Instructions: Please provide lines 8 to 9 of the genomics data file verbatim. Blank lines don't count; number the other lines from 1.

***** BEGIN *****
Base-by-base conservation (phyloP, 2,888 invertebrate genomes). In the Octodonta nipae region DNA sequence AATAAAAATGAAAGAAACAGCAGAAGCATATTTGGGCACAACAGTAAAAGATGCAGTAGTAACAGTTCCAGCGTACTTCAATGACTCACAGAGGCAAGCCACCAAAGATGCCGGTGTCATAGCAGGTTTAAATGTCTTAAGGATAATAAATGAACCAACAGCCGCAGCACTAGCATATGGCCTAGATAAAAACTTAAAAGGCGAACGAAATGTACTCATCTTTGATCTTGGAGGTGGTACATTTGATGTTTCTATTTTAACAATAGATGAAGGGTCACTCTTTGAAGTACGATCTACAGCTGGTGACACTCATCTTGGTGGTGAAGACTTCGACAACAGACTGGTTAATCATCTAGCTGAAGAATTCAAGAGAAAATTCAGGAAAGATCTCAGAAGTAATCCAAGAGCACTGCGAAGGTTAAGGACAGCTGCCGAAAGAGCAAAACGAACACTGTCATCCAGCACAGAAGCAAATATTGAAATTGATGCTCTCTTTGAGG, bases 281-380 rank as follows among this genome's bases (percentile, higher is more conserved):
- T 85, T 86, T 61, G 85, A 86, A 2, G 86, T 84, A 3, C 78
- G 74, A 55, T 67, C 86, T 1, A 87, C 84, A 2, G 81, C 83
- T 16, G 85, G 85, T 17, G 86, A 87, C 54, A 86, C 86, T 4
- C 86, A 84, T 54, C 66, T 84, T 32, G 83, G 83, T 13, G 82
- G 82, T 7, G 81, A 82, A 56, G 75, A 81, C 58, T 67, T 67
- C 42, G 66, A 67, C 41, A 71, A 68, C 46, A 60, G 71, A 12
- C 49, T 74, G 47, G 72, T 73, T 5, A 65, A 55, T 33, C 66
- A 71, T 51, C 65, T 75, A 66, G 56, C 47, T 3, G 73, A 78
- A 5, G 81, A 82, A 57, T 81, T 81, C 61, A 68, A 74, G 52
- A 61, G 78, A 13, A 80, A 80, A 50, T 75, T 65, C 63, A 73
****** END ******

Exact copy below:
- C 49, T 74, G 47, G 72, T 73, T 5, A 65, A 55, T 33, C 66
- A 71, T 51, C 65, T 75, A 66, G 56, C 47, T 3, G 73, A 78